Sunday, 20 December 2009

7. Washing, Washing up, and Having a Wash

While Americans do the laundry, the English do the washing. The washing up refers to doing the dishes. On occasion, you can still hear a dishwasher referred to as a washing up machine. The same terms apply to the detergents used during each chore. Laundry detergent becomes washing powder or liquid. Dish soap becomes washing up liquid or soap.

As for having a wash, I'm not entirely sure what this refers to as I've never watch anyone have a wash. It does not imply having a bath or a shower. It is frequently done at the end of the day before going out for the evening or before dinner or tea or supper or...that's a whole other post.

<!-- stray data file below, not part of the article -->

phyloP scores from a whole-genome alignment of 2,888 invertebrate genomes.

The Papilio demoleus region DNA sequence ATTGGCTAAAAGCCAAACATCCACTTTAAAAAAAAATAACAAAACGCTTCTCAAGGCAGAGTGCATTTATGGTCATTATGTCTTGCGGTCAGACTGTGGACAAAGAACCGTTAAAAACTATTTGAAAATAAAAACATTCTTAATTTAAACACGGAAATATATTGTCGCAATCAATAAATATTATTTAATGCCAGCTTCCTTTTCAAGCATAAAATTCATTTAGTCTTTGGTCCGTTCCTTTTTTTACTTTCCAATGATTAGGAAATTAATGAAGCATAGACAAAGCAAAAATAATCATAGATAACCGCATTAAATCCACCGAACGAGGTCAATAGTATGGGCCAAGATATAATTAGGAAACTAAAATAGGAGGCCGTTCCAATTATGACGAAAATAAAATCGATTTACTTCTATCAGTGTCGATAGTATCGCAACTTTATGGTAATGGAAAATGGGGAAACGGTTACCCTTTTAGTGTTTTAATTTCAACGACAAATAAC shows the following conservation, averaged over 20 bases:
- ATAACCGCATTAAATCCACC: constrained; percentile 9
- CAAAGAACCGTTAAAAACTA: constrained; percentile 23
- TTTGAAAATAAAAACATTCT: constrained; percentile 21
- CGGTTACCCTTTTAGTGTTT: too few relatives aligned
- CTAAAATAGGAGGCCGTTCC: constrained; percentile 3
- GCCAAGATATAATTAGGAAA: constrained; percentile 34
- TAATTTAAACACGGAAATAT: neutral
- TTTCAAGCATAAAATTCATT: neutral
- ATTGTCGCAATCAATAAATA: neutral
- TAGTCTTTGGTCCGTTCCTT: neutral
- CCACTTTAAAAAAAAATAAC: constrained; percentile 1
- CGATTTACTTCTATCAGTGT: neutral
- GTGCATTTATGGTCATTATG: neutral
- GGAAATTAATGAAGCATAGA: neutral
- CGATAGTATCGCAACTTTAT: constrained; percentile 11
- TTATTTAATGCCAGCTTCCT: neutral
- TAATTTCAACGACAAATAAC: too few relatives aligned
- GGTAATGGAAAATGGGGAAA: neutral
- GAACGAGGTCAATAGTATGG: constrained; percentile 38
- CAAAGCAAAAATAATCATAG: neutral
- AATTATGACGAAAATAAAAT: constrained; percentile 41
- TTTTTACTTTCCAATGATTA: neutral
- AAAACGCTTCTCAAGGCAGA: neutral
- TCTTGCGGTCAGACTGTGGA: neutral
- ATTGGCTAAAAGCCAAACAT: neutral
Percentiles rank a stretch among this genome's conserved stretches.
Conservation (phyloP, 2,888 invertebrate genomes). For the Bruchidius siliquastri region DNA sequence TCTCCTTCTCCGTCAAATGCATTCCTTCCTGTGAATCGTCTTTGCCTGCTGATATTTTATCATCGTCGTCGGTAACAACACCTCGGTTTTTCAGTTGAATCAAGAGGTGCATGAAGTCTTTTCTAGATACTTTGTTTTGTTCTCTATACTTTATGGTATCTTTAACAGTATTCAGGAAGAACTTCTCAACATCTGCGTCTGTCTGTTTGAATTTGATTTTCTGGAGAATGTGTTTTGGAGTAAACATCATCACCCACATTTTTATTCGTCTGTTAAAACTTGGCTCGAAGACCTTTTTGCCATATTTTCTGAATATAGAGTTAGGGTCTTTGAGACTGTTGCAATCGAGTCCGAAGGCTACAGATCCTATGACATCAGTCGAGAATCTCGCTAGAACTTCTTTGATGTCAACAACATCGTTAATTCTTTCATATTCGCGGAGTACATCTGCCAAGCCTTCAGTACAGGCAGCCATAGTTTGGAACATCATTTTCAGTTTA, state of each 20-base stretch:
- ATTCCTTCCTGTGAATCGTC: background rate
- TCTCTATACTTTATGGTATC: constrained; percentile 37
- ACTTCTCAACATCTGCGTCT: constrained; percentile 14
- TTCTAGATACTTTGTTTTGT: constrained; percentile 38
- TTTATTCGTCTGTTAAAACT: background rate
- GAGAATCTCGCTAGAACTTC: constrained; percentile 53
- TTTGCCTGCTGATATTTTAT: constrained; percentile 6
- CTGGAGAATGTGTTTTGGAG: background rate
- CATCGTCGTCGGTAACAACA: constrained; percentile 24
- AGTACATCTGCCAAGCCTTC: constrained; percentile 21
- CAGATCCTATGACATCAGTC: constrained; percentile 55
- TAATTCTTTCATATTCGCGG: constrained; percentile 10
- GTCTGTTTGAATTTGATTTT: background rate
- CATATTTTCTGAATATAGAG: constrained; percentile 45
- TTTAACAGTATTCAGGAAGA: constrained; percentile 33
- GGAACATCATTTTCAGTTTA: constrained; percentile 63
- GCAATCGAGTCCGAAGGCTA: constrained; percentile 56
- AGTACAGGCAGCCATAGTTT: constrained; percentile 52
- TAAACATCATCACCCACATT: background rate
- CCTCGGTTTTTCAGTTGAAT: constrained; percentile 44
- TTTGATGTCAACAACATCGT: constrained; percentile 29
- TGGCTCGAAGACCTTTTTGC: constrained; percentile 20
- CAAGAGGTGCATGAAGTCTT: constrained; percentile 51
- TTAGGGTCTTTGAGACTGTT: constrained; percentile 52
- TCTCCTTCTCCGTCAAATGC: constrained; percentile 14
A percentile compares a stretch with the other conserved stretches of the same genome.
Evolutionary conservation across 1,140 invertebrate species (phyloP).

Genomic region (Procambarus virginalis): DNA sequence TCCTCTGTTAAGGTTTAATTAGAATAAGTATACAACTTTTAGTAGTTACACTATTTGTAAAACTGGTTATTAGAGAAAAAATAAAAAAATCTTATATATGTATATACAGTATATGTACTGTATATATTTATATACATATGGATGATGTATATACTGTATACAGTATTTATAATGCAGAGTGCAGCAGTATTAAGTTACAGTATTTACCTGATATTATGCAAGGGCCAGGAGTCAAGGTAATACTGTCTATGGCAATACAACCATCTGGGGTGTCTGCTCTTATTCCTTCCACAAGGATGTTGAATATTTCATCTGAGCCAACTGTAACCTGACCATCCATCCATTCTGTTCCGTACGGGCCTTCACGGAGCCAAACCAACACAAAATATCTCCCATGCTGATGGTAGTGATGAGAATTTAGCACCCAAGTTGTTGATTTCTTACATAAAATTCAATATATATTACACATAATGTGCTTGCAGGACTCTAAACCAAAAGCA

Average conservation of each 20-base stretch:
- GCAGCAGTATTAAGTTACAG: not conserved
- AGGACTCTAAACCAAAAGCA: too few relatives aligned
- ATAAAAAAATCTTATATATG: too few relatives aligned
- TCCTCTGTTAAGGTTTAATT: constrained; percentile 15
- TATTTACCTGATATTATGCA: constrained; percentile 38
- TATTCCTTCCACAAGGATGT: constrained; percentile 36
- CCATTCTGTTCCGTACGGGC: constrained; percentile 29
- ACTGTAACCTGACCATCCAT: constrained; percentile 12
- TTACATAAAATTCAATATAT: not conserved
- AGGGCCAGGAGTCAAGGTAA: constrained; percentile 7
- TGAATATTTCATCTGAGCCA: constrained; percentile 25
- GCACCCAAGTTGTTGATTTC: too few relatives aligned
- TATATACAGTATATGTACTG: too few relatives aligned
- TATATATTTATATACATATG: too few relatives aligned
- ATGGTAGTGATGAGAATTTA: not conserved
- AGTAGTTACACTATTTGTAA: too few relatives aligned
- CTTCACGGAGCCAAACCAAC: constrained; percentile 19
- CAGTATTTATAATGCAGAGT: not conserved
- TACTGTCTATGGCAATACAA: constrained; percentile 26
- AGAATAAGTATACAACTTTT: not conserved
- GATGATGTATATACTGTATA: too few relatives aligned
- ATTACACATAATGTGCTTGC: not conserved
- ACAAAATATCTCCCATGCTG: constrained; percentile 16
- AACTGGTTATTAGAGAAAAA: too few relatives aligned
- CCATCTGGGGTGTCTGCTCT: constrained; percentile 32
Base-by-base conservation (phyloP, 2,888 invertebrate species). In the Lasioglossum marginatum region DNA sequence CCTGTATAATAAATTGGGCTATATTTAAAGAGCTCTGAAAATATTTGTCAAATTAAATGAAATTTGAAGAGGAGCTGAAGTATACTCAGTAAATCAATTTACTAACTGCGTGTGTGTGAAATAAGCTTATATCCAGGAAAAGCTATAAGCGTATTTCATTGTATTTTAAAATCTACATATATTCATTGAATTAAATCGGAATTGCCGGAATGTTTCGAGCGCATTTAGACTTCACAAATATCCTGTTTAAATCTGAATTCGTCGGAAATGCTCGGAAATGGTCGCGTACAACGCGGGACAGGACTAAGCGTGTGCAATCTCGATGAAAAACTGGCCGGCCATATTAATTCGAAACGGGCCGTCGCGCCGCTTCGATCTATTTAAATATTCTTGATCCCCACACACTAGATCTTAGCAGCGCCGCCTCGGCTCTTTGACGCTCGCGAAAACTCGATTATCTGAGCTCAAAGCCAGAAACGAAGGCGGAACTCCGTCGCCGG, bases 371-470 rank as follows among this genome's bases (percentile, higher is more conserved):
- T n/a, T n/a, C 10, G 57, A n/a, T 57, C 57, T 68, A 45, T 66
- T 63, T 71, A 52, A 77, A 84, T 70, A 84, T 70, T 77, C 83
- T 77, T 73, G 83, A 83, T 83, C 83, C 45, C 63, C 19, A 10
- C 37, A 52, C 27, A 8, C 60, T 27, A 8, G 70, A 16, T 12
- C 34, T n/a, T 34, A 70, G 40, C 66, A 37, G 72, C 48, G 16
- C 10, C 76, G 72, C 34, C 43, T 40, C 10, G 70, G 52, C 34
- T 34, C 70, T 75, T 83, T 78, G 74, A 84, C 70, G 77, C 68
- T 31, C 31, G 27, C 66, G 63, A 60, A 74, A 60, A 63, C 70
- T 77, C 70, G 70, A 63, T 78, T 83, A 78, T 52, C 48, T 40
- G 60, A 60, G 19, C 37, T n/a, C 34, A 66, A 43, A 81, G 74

Christmas Treats

Shortbread is always readily available in grocery stores in England. But at Christmas, it comes in tins and becomes super cheap.

Among the things England is missing out on are popcorn balls. If I could find the lid to the giant pan I brought with me from Alaska, I'd get right on introducing my own personal English people to them. I'm not convinced that Golden syrup is an appropriate substitution for corn syrup in this case, but it's worth a try.
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